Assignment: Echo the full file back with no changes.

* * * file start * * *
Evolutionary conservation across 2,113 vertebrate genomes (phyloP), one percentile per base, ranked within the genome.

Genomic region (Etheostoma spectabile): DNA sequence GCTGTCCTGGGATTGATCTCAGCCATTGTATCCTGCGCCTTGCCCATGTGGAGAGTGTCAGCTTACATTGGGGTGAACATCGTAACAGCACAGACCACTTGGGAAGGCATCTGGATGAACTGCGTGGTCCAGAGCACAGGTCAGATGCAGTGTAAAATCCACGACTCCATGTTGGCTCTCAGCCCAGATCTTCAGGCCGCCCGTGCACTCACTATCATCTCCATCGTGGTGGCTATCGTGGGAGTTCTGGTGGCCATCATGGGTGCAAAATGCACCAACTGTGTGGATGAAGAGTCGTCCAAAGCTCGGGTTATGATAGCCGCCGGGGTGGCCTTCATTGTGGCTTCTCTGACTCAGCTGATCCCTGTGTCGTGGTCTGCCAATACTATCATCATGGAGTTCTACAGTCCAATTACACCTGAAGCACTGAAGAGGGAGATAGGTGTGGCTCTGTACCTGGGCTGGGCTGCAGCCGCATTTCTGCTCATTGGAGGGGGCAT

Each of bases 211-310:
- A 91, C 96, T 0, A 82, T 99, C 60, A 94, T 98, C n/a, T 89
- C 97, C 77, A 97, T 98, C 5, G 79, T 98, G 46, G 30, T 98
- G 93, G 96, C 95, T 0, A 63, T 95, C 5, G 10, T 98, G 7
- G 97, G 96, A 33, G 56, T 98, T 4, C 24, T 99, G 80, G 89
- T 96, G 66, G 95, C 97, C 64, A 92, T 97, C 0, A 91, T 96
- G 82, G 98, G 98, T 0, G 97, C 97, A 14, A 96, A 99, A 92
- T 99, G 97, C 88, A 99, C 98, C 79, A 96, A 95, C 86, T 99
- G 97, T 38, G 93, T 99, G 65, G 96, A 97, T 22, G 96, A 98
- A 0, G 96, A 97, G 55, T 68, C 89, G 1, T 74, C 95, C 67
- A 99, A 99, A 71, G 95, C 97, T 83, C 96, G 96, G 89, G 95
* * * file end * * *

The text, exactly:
Evolutionary conservation across 2,113 vertebrate genomes (phyloP), one percentile per base, ranked within the genome.

Genomic region (Etheostoma spectabile): DNA sequence GCTGTCCTGGGATTGATCTCAGCCATTGTATCCTGCGCCTTGCCCATGTGGAGAGTGTCAGCTTACATTGGGGTGAACATCGTAACAGCACAGACCACTTGGGAAGGCATCTGGATGAACTGCGTGGTCCAGAGCACAGGTCAGATGCAGTGTAAAATCCACGACTCCATGTTGGCTCTCAGCCCAGATCTTCAGGCCGCCCGTGCACTCACTATCATCTCCATCGTGGTGGCTATCGTGGGAGTTCTGGTGGCCATCATGGGTGCAAAATGCACCAACTGTGTGGATGAAGAGTCGTCCAAAGCTCGGGTTATGATAGCCGCCGGGGTGGCCTTCATTGTGGCTTCTCTGACTCAGCTGATCCCTGTGTCGTGGTCTGCCAATACTATCATCATGGAGTTCTACAGTCCAATTACACCTGAAGCACTGAAGAGGGAGATAGGTGTGGCTCTGTACCTGGGCTGGGCTGCAGCCGCATTTCTGCTCATTGGAGGGGGCAT

Each of bases 211-310:
- A 91, C 96, T 0, A 82, T 99, C 60, A 94, T 98, C n/a, T 89
- C 97, C 77, A 97, T 98, C 5, G 79, T 98, G 46, G 30, T 98
- G 93, G 96, C 95, T 0, A 63, T 95, C 5, G 10, T 98, G 7
- G 97, G 96, A 33, G 56, T 98, T 4, C 24, T 99, G 80, G 89
- T 96, G 66, G 95, C 97, C 64, A 92, T 97, C 0, A 91, T 96
- G 82, G 98, G 98, T 0, G 97, C 97, A 14, A 96, A 99, A 92
- T 99, G 97, C 88, A 99, C 98, C 79, A 96, A 95, C 86, T 99
- G 97, T 38, G 93, T 99, G 65, G 96, A 97, T 22, G 96, A 98
- A 0, G 96, A 97, G 55, T 68, C 89, G 1, T 74, C 95, C 67
- A 99, A 99, A 71, G 95, C 97, T 83, C 96, G 96, G 89, G 95